Gene Heritage vs. AncestryDNA Traits
I tried the AncestryDNA traits feature to compare it with Gene Heritage reports. I like that AncestryDNA shares information about physical traits like earlobe and cleft chin. However I don’t like that there isn’t much scientific information about the gene region or influence of the gene on the trait. Another advantage to using Gene Heritage is that you can upload DNA from any of the major testing companies, instead of just comparing results with other AncestryDNA users. Gene Heritage offers the grandchild report with detailed information and charts showing how individual traits were inherited, which is very neat.
If you want to know more about how the Gene Heritage reports differ from Ancestry.com’s Traits feature, Castedo Ellerman of Gene Heritage has written the following with me to share with you:
A) Gene Heritage supports raw DNA data from all major DNA collectors, so you can mix and match family members that have used different companies to get raw DNA data. You can also upload additional raw DNA files from different companies for the same family member at no extra charge.
B) Family inheritance: Gene Heritage reports on what real gene alleles have been inherited and passed down between children, parents and grandparents; in contrast, AncestryDNA Traits is more about comparing one relative to another, such as comparing cousins, and only in a high level similar/different type of comparison.
C) Clear reporting on degree of genetic influence: Gene Heritage reports a rating of “degree of genetic influence” of major, moderate or minor to help readers quickly see to what degree the reported traits are really influenced by genes. AncestryDNA is not making this clear and frankly they are reporting on some traits like “Cilantro Aversion” that are influenced so little by the detected genes that to date Gene Heritage has passed on reporting them.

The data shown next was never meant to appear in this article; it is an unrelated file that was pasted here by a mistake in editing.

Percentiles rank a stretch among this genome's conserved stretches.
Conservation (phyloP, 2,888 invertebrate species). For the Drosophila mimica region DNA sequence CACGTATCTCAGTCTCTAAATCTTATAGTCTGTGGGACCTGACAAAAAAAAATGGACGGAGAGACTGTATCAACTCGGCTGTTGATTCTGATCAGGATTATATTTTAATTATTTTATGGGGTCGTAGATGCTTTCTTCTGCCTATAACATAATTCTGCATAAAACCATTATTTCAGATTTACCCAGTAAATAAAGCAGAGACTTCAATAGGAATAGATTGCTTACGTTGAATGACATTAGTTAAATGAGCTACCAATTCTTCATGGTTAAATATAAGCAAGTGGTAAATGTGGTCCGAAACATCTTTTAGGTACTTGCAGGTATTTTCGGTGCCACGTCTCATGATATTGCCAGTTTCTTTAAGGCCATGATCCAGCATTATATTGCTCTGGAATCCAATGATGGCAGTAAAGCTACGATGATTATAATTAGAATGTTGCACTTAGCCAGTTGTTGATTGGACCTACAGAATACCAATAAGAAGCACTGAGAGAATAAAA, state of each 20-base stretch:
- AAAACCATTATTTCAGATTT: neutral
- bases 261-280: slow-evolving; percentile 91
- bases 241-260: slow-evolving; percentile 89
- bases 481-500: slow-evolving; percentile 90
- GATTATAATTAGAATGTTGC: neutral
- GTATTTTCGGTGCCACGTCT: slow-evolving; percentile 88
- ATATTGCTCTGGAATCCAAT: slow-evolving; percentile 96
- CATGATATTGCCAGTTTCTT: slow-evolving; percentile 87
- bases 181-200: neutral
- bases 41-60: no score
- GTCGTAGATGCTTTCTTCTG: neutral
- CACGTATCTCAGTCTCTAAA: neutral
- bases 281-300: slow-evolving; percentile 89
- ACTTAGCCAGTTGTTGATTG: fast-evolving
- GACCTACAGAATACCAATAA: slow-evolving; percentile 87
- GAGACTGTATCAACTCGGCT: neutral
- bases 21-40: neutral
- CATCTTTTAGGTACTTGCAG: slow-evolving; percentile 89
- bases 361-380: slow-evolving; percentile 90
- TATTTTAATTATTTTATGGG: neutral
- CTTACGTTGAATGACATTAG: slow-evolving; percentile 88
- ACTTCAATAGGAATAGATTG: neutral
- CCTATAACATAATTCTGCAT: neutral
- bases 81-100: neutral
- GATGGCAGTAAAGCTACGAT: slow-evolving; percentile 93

D) Genes and traits covered: at the moment there are a number of genes and traits that Gene Heritage covers but AncestryDNA does not and vice-versa. In general Gene Heritage goes into many more genes and scientific discoveries relating to smell and taste than AncestryDNA. AncestryDNA also appears to avoid traits reported by Gene Heritage that relate to digestion of food, perhaps because they want to avoid anything that might be health related. On the flip side, AncestryDNA currently has way more traits relating to physical characteristics like earlobe shape.
E) Gene ancient origins: AncestryDNA reports statistics on customer reported traits with similar “ethnicity”. In contrast, Gene Heritage reports on “ancient origins” of certain specific genes based on scientific research. AncestryDNA has chosen definitions of “ethnicity” based on modern geopolitical boundaries. Those are probably more appealing to customers, but they are not based on scientific research. In contrast, there is scientific evidence on what continents certain gene alleles came from long before present day geopolitical boundaries formed.
Try Gene Heritage! I think you will enjoy it!